Back around 2009, at the age of 55, I was actually prescribed coffee by a chronic fatigue doctor. I had never been a coffee drinker until that point. He wanted to give me Provigil but I refused. At that point in time, I had pretty much no caffeine intake. I started putting coffee in smoothies and gradually developed a taste for it and drink 3 to 4 cups daily. I never get energized by it but I do feel more awake and can think more clearly. I could drink coffee at 10PM and go to sleep by midnight. When I did 23andme, found out I’m a fast metabolizer.
I am a slow metabolizer (CC) and I seem to be ok with 1 espresso but if I drink drip coffee I am set for a disaster. Bloating, pain, jitters and disturbed sleep. Same thing happens if I drink a lot of “Yerba Mate”. Seem to be ok with green tea though.
Thanks for the article!
I have a feeling I’m a slow metabolized of caffeine. If I have it even in the am it makes it hard to sleep. I also find for me drinking caffeinated tea is even worse.
There is research that shows coffee increases LDL cholesterol levels. This may or may not be a bad thing depending on your views of the lipid hypothesis. My personal experience however has been that over two periods when I consumed coffee my LDL spiked and when I went back on Green tea (research suggests this lowers LDL), it came back down. I am an AA gene for coffee by the way.
I have extremely high cholesterol and I have quit drinking unfiltered coffee as in espresso. A filter helps with cholesterol issues.
I’ve heard about the ldl-raising effects being due to oils in the coffee that are present in French press coffee but not when poured through a paper filter.
I think it has to do with Coffee or caffeine as a diuretic. I have the same issues with coffee as many post here. By being a diuretic, your purging your body of minerals, and if you drink coffee all the time, daily in the AM or anytime for that matter, your depleting minerals all the time. An example of this is when doctors prescribe for the elderly diuretic drugs to reduce swelling in legs. This is typically because of heart or diabetic issues. But when they get diuretics it massively depletes minerals, especially Potassium and sodium, so likely many more minerals are depleted like Magnesium. Then these elderly have issues with balance and falling. I have had three family members with these issues the last few years, and all were mineral deficient. Recently it was my MIL. Fell twice.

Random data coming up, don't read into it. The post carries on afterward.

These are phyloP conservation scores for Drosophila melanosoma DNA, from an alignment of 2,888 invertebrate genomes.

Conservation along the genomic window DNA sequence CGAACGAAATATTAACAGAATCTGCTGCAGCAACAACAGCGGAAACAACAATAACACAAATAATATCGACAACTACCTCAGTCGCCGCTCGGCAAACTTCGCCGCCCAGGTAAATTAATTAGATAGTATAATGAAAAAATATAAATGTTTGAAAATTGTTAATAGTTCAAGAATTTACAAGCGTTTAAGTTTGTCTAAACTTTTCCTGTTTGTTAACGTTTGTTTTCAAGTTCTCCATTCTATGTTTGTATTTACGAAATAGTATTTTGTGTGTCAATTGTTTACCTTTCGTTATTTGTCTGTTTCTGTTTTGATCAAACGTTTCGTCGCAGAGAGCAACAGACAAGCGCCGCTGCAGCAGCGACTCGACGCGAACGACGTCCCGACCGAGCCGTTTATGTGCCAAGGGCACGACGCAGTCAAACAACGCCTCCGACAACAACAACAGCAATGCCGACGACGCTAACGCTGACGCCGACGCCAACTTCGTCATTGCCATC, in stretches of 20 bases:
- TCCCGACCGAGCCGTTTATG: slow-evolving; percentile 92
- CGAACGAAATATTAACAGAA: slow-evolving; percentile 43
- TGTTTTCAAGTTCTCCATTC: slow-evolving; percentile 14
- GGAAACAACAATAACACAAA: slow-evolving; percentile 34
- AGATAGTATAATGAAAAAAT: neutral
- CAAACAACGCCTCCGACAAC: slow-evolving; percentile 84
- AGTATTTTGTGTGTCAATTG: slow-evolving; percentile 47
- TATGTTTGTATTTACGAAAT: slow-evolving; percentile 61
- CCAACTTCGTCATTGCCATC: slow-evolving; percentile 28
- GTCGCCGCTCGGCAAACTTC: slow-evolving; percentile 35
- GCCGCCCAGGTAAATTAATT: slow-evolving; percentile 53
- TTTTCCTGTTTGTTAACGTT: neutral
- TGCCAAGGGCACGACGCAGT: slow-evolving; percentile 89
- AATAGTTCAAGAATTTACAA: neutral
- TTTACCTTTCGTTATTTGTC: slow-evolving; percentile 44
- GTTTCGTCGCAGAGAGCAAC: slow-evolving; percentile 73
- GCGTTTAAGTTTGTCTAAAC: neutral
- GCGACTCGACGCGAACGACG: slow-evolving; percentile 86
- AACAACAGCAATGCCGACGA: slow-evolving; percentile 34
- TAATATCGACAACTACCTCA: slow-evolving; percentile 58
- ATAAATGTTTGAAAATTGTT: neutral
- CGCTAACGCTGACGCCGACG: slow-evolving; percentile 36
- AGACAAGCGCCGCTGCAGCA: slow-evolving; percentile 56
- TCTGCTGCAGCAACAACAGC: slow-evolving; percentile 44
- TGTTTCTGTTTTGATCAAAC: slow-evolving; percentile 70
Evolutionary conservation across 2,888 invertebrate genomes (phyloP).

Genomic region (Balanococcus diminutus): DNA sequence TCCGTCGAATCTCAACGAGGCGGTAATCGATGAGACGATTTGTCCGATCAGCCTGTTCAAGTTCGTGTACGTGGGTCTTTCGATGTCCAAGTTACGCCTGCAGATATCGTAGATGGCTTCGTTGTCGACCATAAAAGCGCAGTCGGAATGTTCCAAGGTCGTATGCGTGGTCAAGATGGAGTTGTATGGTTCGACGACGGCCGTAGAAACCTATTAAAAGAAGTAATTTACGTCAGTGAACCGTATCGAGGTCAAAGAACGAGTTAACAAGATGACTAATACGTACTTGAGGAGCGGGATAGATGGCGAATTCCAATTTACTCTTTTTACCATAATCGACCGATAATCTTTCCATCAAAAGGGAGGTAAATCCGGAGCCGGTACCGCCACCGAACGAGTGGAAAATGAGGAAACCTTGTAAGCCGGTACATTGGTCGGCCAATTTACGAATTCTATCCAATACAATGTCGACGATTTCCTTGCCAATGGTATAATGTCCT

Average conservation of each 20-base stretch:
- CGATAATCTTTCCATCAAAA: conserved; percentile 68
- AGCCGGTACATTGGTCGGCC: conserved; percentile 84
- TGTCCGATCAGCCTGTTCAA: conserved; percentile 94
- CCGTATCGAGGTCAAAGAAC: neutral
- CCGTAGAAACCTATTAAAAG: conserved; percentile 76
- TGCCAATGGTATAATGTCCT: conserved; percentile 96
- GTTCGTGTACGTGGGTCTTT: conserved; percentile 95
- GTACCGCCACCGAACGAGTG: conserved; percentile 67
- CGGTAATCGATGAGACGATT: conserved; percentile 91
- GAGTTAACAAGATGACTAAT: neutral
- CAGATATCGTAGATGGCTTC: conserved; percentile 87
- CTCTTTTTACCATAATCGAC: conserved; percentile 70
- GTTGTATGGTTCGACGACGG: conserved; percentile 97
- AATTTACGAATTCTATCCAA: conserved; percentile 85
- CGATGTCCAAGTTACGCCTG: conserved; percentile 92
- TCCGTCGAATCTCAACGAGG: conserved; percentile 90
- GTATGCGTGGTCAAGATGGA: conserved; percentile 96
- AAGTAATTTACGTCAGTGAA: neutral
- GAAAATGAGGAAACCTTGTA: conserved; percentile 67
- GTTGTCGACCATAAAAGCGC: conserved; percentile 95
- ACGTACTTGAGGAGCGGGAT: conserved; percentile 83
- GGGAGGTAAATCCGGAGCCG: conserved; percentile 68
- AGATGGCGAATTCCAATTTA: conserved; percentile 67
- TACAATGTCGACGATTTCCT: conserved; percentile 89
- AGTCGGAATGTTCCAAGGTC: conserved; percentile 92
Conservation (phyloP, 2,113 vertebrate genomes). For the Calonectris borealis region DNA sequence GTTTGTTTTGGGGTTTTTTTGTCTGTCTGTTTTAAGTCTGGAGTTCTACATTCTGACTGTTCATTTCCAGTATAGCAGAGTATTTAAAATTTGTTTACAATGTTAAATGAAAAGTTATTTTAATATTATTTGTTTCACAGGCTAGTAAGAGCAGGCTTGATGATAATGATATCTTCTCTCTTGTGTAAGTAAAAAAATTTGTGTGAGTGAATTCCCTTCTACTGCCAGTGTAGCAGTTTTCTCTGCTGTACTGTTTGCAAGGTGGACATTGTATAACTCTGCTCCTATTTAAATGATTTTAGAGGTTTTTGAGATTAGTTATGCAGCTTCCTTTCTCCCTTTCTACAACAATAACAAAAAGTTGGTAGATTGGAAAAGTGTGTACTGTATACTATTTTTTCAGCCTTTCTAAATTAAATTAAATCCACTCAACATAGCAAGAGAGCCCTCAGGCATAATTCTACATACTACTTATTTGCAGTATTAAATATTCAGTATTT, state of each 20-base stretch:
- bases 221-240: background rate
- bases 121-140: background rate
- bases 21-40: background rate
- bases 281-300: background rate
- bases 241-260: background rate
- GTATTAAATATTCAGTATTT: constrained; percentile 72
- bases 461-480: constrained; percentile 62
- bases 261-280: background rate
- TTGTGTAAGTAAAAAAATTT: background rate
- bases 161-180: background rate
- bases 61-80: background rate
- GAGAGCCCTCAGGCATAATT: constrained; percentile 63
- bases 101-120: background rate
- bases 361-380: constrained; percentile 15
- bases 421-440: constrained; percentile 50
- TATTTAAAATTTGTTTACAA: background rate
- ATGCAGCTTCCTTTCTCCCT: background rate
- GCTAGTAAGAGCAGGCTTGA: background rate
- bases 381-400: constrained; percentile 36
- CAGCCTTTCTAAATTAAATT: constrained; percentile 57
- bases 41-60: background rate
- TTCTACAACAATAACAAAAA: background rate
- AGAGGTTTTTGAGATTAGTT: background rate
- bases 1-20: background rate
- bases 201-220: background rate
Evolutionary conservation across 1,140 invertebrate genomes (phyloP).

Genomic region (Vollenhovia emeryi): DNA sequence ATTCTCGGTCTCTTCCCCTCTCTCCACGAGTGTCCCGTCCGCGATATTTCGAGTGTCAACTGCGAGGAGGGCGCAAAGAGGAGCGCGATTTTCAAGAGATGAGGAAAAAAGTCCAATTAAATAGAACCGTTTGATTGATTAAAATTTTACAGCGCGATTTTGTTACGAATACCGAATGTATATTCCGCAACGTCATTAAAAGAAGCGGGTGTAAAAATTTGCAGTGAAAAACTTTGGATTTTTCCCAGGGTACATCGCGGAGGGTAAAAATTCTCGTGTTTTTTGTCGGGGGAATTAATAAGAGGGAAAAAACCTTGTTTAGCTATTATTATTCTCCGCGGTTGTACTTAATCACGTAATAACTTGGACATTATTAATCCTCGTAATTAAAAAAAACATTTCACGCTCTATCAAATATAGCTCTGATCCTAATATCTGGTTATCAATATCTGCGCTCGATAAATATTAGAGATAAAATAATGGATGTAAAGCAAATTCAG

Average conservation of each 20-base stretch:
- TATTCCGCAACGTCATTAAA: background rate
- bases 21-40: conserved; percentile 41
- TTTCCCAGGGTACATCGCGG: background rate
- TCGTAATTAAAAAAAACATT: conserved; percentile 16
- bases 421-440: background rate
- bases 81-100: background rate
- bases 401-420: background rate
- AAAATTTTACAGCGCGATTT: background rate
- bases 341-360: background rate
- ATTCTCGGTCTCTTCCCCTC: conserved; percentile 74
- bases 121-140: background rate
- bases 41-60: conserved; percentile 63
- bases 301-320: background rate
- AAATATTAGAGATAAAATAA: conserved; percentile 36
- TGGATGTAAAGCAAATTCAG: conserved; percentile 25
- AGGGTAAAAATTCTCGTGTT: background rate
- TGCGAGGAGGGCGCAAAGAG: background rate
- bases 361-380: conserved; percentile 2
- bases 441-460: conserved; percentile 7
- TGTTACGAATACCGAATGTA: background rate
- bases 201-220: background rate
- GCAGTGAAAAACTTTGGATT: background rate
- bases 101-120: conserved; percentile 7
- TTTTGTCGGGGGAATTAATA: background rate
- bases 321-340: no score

So IMO the reason for possible sensitivity to caffeine even me, Is loss of minerals. Just my observation.
Chris, I need to know this…. I’d heard that coffee pulls out minerals, years back. Is that proven by research or is it just a belief? If you drink it with heavy cream as I do, and a little mineral rich palm sugar, would that change this? Should one up their magnesium and/or multi-mineral when drinking coffee?
And what do you think of the “bulletproof” thing of putting oil and/or pastured butter into coffee?
I’ve read the diuretic effect of coffee is temporary – only an issue when one begins drinking it initially, but then the body becomes accustomed to it and adjusts to the effect in such a way that it no longer acts like a diuretic.
I’ve always been very sensitive to caffeine and am unable to tolerate coffee (sadly, as I love the flavor and ritual). Similarly, I find black tea to be too much caffeine (in French this is called “theine”) for me; it makes me jittery and then my blood sugar will crash.
I do drink green tea though I usually balance this with food. Are there other markers for people who are sensitive to other types of caffeines, like those found in tea? I really enjoy green tea and the light buzz I get from it—but sometimes I wonder if it taxes or invigorates my system. On the other hand, I find that the caffeine in dark chocolate is a non-issue to me unless I eat it late at night; the larger factor seems to be the sugar content. I would love to continue to drink green tea but would love to know if I’m better off without caffeine at all? Or more likely it’s a question of timing and moderation… Any thoughts appreciated!